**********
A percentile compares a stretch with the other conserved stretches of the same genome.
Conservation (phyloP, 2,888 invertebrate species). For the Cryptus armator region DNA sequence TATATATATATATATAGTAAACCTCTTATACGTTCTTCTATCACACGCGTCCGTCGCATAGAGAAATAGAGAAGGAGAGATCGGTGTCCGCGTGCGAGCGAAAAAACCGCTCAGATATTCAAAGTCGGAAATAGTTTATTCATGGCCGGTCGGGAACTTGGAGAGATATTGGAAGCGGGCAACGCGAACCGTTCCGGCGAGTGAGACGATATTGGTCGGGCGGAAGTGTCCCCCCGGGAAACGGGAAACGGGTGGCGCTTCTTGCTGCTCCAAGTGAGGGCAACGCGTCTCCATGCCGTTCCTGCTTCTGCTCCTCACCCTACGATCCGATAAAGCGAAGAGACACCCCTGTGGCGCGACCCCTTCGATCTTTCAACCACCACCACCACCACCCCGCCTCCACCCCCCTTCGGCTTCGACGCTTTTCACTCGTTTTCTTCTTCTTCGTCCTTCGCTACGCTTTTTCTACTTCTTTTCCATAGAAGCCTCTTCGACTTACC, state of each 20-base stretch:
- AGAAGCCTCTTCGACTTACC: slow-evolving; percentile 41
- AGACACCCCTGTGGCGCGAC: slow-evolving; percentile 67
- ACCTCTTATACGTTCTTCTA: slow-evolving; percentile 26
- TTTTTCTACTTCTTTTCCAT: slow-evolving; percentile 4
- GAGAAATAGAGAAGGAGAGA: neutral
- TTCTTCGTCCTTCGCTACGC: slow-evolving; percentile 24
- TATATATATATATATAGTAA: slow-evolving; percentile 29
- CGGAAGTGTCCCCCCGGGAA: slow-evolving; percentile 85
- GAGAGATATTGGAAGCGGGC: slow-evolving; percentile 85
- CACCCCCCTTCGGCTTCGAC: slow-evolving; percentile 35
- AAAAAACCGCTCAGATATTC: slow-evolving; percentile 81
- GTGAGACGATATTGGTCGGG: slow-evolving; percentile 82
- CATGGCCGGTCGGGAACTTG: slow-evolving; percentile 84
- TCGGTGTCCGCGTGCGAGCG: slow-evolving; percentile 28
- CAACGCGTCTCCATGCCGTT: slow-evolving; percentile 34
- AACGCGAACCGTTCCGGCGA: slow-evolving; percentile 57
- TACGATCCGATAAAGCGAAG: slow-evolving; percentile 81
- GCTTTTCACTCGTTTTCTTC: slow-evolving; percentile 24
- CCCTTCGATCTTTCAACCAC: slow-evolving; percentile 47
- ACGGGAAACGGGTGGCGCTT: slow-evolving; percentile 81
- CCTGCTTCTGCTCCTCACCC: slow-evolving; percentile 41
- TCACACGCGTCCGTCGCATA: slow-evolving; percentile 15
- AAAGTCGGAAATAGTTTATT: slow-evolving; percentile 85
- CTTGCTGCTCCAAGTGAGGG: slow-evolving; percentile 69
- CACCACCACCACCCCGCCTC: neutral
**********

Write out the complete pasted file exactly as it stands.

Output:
A percentile compares a stretch with the other conserved stretches of the same genome.
Conservation (phyloP, 2,888 invertebrate species). For the Cryptus armator region DNA sequence TATATATATATATATAGTAAACCTCTTATACGTTCTTCTATCACACGCGTCCGTCGCATAGAGAAATAGAGAAGGAGAGATCGGTGTCCGCGTGCGAGCGAAAAAACCGCTCAGATATTCAAAGTCGGAAATAGTTTATTCATGGCCGGTCGGGAACTTGGAGAGATATTGGAAGCGGGCAACGCGAACCGTTCCGGCGAGTGAGACGATATTGGTCGGGCGGAAGTGTCCCCCCGGGAAACGGGAAACGGGTGGCGCTTCTTGCTGCTCCAAGTGAGGGCAACGCGTCTCCATGCCGTTCCTGCTTCTGCTCCTCACCCTACGATCCGATAAAGCGAAGAGACACCCCTGTGGCGCGACCCCTTCGATCTTTCAACCACCACCACCACCACCCCGCCTCCACCCCCCTTCGGCTTCGACGCTTTTCACTCGTTTTCTTCTTCTTCGTCCTTCGCTACGCTTTTTCTACTTCTTTTCCATAGAAGCCTCTTCGACTTACC, state of each 20-base stretch:
- AGAAGCCTCTTCGACTTACC: slow-evolving; percentile 41
- AGACACCCCTGTGGCGCGAC: slow-evolving; percentile 67
- ACCTCTTATACGTTCTTCTA: slow-evolving; percentile 26
- TTTTTCTACTTCTTTTCCAT: slow-evolving; percentile 4
- GAGAAATAGAGAAGGAGAGA: neutral
- TTCTTCGTCCTTCGCTACGC: slow-evolving; percentile 24
- TATATATATATATATAGTAA: slow-evolving; percentile 29
- CGGAAGTGTCCCCCCGGGAA: slow-evolving; percentile 85
- GAGAGATATTGGAAGCGGGC: slow-evolving; percentile 85
- CACCCCCCTTCGGCTTCGAC: slow-evolving; percentile 35
- AAAAAACCGCTCAGATATTC: slow-evolving; percentile 81
- GTGAGACGATATTGGTCGGG: slow-evolving; percentile 82
- CATGGCCGGTCGGGAACTTG: slow-evolving; percentile 84
- TCGGTGTCCGCGTGCGAGCG: slow-evolving; percentile 28
- CAACGCGTCTCCATGCCGTT: slow-evolving; percentile 34
- AACGCGAACCGTTCCGGCGA: slow-evolving; percentile 57
- TACGATCCGATAAAGCGAAG: slow-evolving; percentile 81
- GCTTTTCACTCGTTTTCTTC: slow-evolving; percentile 24
- CCCTTCGATCTTTCAACCAC: slow-evolving; percentile 47
- ACGGGAAACGGGTGGCGCTT: slow-evolving; percentile 81
- CCTGCTTCTGCTCCTCACCC: slow-evolving; percentile 41
- TCACACGCGTCCGTCGCATA: slow-evolving; percentile 15
- AAAGTCGGAAATAGTTTATT: slow-evolving; percentile 85
- CTTGCTGCTCCAAGTGAGGG: slow-evolving; percentile 69
- CACCACCACCACCCCGCCTC: neutral